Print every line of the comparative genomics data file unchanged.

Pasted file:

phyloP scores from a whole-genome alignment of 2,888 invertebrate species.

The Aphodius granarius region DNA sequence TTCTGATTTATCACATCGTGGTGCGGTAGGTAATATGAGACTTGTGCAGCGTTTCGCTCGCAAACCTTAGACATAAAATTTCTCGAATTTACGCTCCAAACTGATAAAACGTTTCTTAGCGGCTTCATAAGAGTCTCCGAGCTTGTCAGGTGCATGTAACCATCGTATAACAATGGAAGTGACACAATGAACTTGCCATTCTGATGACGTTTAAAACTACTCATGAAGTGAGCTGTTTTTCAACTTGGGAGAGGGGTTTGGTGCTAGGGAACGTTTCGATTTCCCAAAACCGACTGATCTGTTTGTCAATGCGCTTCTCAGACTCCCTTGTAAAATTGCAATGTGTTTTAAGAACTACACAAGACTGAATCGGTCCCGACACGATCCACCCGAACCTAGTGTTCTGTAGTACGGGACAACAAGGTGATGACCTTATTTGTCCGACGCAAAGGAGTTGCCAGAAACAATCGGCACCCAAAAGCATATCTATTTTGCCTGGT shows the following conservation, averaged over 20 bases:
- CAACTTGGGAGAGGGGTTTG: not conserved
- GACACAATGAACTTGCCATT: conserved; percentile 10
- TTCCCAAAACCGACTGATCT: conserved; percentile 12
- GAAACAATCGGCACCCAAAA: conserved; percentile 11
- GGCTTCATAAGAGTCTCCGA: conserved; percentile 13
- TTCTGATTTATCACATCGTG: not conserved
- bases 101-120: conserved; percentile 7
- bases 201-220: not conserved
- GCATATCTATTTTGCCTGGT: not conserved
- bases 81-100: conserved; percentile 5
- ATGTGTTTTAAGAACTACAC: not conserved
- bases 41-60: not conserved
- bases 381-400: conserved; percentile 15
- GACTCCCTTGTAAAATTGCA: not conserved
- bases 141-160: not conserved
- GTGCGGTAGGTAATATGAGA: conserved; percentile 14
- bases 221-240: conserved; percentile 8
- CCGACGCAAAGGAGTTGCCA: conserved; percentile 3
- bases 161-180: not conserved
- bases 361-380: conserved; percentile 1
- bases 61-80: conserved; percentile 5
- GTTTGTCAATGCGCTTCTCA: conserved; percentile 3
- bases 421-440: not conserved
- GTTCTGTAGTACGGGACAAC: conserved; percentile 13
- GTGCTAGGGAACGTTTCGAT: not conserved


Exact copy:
phyloP scores from a whole-genome alignment of 2,888 invertebrate species.

The Aphodius granarius region DNA sequence TTCTGATTTATCACATCGTGGTGCGGTAGGTAATATGAGACTTGTGCAGCGTTTCGCTCGCAAACCTTAGACATAAAATTTCTCGAATTTACGCTCCAAACTGATAAAACGTTTCTTAGCGGCTTCATAAGAGTCTCCGAGCTTGTCAGGTGCATGTAACCATCGTATAACAATGGAAGTGACACAATGAACTTGCCATTCTGATGACGTTTAAAACTACTCATGAAGTGAGCTGTTTTTCAACTTGGGAGAGGGGTTTGGTGCTAGGGAACGTTTCGATTTCCCAAAACCGACTGATCTGTTTGTCAATGCGCTTCTCAGACTCCCTTGTAAAATTGCAATGTGTTTTAAGAACTACACAAGACTGAATCGGTCCCGACACGATCCACCCGAACCTAGTGTTCTGTAGTACGGGACAACAAGGTGATGACCTTATTTGTCCGACGCAAAGGAGTTGCCAGAAACAATCGGCACCCAAAAGCATATCTATTTTGCCTGGT shows the following conservation, averaged over 20 bases:
- CAACTTGGGAGAGGGGTTTG: not conserved
- GACACAATGAACTTGCCATT: conserved; percentile 10
- TTCCCAAAACCGACTGATCT: conserved; percentile 12
- GAAACAATCGGCACCCAAAA: conserved; percentile 11
- GGCTTCATAAGAGTCTCCGA: conserved; percentile 13
- TTCTGATTTATCACATCGTG: not conserved
- bases 101-120: conserved; percentile 7
- bases 201-220: not conserved
- GCATATCTATTTTGCCTGGT: not conserved
- bases 81-100: conserved; percentile 5
- ATGTGTTTTAAGAACTACAC: not conserved
- bases 41-60: not conserved
- bases 381-400: conserved; percentile 15
- GACTCCCTTGTAAAATTGCA: not conserved
- bases 141-160: not conserved
- GTGCGGTAGGTAATATGAGA: conserved; percentile 14
- bases 221-240: conserved; percentile 8
- CCGACGCAAAGGAGTTGCCA: conserved; percentile 3
- bases 161-180: not conserved
- bases 361-380: conserved; percentile 1
- bases 61-80: conserved; percentile 5
- GTTTGTCAATGCGCTTCTCA: conserved; percentile 3
- bases 421-440: not conserved
- GTTCTGTAGTACGGGACAAC: conserved; percentile 13
- GTGCTAGGGAACGTTTCGAT: not conserved